How the Grinch Stole Christmas & British Food
Hmm, I guess the problem with getting your family into eating healthier is that you might come home expecting to indulge in some Christmas sweets and find a fridge full of not fudge, but grass-fed meat and oranges.
When I looked at that fridge full of healthy foods I felt less than festive. And an inexplicable craving for fudge.
That was despite being surrounded by a million zillion twinkling Christmas lights and four Nativity scenes. Rich sweet foods are unfortunately tied to Holiday cheer.
So I chose to make one holiday dessert this year.
I've always been a bit of an Anglophile. I always like to read some Charles Dickens for Christmas and I've always been entraced by the food in those books. I think British food has a bad reputation that is unjust. Jane Grigson's book is a great introduction to British cookery and shows that true traditional British food isn't terrible different from good Swedish food. Lots of fresh fish, seaweed, goose, and mutton. Some of this was lost during the Industrial Revolution's urbanization, when people moved into the cities and could no longer harvest these foods from the land or afford them in shops. Unfortunately Jane's book has many recipes containing flour and refined sugar. I'm more interested in foods from the Middle Ages, when those ingredients were scarce. I'm not saying all British food is bad, but I do think there are some hidden gems.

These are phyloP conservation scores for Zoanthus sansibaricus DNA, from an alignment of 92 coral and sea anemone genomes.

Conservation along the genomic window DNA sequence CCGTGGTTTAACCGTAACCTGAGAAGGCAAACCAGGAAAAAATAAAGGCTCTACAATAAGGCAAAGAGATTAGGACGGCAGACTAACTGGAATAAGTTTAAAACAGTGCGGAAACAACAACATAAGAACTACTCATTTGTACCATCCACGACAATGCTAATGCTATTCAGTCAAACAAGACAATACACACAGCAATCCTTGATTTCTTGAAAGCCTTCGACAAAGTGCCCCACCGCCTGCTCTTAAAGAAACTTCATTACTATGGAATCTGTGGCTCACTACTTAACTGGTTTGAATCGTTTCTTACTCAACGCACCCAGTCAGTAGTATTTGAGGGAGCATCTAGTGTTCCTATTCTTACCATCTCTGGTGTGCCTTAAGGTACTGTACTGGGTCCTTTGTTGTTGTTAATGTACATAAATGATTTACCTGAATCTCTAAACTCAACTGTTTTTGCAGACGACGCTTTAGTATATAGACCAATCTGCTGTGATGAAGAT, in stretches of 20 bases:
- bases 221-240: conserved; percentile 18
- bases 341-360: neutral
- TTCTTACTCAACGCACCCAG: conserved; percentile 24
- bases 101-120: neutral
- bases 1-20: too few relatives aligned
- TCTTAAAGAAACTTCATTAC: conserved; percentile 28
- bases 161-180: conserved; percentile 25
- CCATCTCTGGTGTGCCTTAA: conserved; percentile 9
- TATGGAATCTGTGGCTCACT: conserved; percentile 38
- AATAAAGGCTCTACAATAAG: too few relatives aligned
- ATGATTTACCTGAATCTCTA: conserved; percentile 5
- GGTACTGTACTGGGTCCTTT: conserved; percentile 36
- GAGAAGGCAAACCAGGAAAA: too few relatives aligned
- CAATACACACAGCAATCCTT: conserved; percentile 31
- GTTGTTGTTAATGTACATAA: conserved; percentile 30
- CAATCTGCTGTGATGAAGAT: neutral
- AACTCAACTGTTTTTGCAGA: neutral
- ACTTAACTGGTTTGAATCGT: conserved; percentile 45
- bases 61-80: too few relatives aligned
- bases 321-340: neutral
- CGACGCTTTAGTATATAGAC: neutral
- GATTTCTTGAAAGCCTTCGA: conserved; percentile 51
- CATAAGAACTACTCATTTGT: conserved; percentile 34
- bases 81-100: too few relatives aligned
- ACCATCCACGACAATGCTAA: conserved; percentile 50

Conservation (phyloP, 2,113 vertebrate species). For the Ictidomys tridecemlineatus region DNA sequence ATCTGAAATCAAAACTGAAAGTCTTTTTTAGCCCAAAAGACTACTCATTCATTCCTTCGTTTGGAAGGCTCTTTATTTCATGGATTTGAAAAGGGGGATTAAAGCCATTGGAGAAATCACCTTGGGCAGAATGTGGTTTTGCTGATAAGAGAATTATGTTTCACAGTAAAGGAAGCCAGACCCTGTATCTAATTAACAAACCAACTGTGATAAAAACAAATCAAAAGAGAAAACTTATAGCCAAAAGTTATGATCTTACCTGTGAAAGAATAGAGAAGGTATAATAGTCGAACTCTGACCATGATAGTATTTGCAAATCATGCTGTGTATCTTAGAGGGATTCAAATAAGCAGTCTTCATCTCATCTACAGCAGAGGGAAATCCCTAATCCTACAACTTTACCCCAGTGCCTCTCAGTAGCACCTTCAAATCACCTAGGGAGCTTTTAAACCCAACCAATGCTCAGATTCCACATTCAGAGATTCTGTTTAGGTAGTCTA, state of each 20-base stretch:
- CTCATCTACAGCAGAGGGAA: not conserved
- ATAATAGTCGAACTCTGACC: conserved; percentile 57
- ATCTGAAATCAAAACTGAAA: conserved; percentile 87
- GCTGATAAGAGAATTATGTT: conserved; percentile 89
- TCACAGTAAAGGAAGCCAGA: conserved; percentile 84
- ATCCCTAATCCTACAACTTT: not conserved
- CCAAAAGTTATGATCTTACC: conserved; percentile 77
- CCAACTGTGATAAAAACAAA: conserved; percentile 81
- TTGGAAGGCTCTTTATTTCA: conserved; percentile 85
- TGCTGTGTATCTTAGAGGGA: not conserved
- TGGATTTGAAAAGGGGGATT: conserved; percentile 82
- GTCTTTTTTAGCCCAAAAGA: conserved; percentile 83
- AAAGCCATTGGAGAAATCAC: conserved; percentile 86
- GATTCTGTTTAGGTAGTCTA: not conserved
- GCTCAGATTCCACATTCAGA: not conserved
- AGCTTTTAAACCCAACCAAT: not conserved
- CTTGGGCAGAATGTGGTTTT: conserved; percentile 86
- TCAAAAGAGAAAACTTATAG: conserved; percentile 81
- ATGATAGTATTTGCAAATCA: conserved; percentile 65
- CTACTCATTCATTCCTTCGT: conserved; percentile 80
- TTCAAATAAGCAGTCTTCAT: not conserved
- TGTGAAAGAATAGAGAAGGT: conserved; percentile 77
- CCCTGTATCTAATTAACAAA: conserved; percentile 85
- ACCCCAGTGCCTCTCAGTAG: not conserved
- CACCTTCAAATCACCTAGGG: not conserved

This year I already made mincemeat, but I gave most of it away. I used this recipe, but added more suet since the lamb was a little lean. I also used fewer dates and added some brandy instead. I love the rich festive spiced taste of mincemeat and use it as a dessert or in a simple gluten-free almond-flour crust as a delicious pie.
For Christmas I'm making this Baked Almond Pudding for 4-6, which Jane says is a "firm cake-like pudding with a 'sad' centre and crisp outside."
250g ground almonds
a few drops of bitter almond essence
2 tablespoons double cream
1 tablespoon brandy
4 tablespoons rapadura
2 egg yolks
Melt the butter, pour it into a bowl, and add the remaining ingredients in the order given. Grease a shallow pie dish or Pyrex dish with a butter paper, ladle in the mixture and bake at 375 F for about 45 minutes. The time will depend on the depth of the mixture; allow room for it to rise a little. The surface will brown lightly and acquire that appetizing baked almond crust. Serve with sugar, butter and a sweet wine or sherry.
MMM. Not "healthy" but already gluten-free and not so bad either!